Gratitude 101 is the latest from Mavens 101 Self-Development series. In this lesson, Geneen uses intrapersonal intelligence to offer a holistic gratitude practice plan.
Gratitude goes both ways through intrapersonal awareness and giving of oneself; we can achieve the full effect of gratitude.
This Thanksgiving, as we give up customs of gathering in large groups, we can continue the tradition of practicing gratitude. Create new rituals and give thanks in new ways. Click here for the Mavens 101 collection of 20 acts of gratitude this holiday season.
With gratitude, people acknowledge the goodness in their lives. Gratitude helps people feel more positive emotions, relish good experiences, improve their health, deal with adversity, and build strong relationships. – Harvard Health.
Gratitude is a cornerstone life skill. Exhibit, give, and embody gratitude.
Step 1: Use Self-Knowledge
Identify all that you have to be grateful for using your five senses. This tactic is a great way to engage your brain with gratitude.
I am grateful for the smells of:
I am grateful for the sounds of:
I am grateful for the sensations of:
I am grateful for the tastes of:
I am grateful for the sites of:
Use your senses and this gratitude worksheet to define your gratitude.
Step 2: Use self-awareness
Take a mindful break in your day. Check-in with yourself to acknowledge all the life areas for which you are grateful.
Suggested exercises include:
A gratitude vision board – your gratitude at a glance, create the images, and make them your screen saver. Download your screensaver template here.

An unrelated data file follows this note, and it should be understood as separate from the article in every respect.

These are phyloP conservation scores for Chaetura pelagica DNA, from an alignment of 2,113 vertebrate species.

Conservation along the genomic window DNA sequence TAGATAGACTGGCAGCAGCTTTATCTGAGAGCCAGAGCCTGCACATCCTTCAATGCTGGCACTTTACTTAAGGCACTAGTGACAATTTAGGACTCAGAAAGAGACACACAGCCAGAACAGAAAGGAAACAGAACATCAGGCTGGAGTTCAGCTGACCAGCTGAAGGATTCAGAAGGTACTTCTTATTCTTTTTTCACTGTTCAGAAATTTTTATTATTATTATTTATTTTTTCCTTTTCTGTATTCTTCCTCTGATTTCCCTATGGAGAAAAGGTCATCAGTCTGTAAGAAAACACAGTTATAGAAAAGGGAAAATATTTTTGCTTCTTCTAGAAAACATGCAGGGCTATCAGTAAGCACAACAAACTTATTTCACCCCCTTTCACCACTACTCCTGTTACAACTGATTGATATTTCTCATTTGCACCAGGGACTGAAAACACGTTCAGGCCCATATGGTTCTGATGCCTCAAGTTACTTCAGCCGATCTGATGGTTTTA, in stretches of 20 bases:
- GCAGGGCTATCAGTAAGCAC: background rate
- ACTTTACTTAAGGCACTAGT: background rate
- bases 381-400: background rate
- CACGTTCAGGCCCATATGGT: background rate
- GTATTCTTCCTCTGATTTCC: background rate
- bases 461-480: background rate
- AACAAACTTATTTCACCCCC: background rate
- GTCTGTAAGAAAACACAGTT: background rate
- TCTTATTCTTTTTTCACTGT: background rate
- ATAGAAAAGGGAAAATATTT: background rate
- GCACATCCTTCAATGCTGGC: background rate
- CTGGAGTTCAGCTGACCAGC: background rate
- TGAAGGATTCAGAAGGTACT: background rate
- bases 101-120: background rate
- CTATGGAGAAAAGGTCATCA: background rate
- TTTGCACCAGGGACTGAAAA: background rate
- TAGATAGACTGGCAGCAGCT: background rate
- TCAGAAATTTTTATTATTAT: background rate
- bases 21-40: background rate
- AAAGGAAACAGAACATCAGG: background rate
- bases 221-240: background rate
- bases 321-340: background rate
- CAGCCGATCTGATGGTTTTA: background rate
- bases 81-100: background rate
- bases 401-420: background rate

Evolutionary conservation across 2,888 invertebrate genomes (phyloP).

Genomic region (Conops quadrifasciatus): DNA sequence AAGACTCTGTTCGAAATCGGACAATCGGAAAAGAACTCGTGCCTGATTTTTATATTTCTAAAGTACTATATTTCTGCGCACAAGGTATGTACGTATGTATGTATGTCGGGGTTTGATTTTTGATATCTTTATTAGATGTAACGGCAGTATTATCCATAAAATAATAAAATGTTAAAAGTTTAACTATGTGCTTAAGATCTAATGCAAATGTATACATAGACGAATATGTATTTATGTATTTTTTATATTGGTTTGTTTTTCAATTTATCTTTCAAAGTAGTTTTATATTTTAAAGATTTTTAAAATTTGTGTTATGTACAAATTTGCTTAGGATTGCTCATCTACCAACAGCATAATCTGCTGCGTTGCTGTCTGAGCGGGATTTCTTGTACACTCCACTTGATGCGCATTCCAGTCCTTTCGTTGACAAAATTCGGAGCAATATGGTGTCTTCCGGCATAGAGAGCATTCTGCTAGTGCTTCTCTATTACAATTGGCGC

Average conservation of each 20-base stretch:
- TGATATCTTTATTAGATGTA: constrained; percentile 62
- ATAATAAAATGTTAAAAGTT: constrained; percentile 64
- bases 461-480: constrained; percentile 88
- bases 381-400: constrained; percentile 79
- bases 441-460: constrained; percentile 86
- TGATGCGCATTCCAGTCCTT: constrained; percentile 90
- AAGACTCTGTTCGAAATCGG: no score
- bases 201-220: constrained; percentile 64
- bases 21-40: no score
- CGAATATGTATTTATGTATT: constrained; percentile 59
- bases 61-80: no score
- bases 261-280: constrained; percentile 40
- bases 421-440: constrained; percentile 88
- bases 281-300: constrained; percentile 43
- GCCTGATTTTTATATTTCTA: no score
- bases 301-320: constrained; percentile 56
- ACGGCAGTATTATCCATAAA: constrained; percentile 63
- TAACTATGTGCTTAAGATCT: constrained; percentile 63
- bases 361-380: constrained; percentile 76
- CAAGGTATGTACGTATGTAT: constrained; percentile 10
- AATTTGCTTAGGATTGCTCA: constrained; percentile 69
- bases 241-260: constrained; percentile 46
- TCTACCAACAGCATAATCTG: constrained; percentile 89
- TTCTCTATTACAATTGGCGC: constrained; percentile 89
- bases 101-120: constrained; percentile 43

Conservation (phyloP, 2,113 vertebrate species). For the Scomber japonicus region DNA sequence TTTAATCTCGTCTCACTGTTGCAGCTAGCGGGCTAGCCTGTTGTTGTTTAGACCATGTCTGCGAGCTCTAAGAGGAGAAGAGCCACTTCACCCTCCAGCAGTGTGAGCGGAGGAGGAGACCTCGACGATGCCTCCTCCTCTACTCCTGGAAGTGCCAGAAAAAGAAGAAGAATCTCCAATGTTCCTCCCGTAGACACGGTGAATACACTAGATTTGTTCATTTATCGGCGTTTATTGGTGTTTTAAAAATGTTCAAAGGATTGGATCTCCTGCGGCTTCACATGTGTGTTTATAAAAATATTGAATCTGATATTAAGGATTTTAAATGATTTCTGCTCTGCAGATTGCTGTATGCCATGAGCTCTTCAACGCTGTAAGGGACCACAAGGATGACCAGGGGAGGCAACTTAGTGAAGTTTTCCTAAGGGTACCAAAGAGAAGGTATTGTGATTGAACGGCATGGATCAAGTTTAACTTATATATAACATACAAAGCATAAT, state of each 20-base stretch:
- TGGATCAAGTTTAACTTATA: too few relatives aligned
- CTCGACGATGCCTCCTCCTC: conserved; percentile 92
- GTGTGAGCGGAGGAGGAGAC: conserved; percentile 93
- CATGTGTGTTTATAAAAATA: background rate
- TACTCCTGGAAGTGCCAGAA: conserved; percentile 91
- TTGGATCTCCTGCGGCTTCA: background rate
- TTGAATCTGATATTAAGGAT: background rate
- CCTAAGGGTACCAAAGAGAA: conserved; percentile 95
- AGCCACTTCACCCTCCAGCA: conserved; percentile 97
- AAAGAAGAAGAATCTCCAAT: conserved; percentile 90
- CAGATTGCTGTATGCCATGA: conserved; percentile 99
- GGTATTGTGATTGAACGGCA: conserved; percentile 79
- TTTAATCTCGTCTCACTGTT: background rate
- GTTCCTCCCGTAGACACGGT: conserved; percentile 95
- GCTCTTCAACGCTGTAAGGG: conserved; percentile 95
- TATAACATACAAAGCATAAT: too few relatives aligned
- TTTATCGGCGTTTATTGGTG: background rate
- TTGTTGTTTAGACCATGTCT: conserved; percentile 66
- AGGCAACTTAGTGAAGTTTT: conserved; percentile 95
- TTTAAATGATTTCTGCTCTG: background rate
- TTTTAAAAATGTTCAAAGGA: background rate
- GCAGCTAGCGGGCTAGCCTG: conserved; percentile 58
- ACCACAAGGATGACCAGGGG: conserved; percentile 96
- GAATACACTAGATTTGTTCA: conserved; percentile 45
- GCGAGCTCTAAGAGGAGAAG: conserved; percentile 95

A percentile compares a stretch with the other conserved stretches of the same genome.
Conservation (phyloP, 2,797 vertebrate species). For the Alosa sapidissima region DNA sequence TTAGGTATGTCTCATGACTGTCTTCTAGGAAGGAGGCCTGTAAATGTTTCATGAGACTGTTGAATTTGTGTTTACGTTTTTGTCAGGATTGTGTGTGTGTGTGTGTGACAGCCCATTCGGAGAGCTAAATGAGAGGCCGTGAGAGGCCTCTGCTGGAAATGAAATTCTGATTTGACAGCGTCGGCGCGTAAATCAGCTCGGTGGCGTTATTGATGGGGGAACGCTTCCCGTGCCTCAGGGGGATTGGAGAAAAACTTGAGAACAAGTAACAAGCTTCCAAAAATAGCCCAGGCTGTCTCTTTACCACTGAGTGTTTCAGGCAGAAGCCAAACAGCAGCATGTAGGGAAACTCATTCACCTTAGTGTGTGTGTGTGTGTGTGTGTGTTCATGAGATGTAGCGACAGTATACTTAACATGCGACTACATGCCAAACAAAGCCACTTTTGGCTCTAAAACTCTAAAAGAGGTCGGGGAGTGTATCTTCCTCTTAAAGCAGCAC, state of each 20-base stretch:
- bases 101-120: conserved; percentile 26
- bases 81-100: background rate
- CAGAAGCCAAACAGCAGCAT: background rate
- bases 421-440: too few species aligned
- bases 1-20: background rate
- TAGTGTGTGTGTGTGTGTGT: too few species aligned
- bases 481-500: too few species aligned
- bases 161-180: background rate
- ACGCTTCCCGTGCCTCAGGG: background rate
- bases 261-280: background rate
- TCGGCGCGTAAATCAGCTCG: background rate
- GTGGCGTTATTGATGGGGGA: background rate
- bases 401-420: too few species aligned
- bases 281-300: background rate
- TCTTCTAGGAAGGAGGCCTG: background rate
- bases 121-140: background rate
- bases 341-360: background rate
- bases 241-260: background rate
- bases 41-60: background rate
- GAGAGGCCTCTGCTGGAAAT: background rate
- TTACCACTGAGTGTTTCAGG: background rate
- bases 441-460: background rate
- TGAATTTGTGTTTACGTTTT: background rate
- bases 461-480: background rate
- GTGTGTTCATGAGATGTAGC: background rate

Drop your gratitude in your “Thankful Notes” box. Don’t have one; super simple to create one, and it is a terrific Thanksgiving holiday craft for the family.
Step 3: Mindfully connect to your emotions.
Note how you feel while being thankful or being thanked. Use your mind, body, and soul to identify the emotional results of gratitude.
Does being thankful make you smile?
Does it give you joy?
Maybe it calms you?
Take note; you will mindfully practice gratitude in seeking these good feelings.
Step 4: Use Your Memories
Memory evaluates your previous experience and emotions and your key learnings. In practicing gratitude from memory, examine moments, and challenge your thoughts on gratitude. Are there times you can flip from a negative impression to a positive?
Exercise: Journal using your All About Your Day Journal worksheet. Then think about the good and the bad things that happen. What are you grateful for in the good stuff? What are you thankful for in the bad stuff?
Step 5: Use Self-Esteem
Self-esteem is our internal self-critique. Concerning the practice of gratitude, we bolster our self-esteem when we exhibit and express gratitude.
Exercise: Write a letter to someone to whom you are grateful.
Think about the feelings and emotions elicited from their act of kindness, then write them why you were grateful, explaining how their act of kindness changed or enhanced your life; here is a template to get you started.
Step 6: Use Self-Respect
Taking pride in and taking care of your character is self-respect. So, let’s apply our gratitude practice to the principle of self-respect. In doing so, we define gratitude mantras and affirmations. We set in stone the words by which we live. Complete your gratitude mantras and repeat as needed to harness and hone your thankfulness.
Write in stone, write those things you are grateful for on rocks. Get creative, use colorful sharpies to etch your gratitude in stone, and carry or display it to remind yourself of all those things you are thankful for.
In honor of Thanksgiving, we’re going to practice some food appreciation; we’re going to practice Thanksgiving gratitude challenge.
Think about the work that went into your Thanksgiving meal.
List those to whom you’re grateful for bringing the food to the table, from the farmer to the trucker, to the shelf stocker, to the grocery store clerk to the one doing the shopping to the cook; how can you show thanks to each one?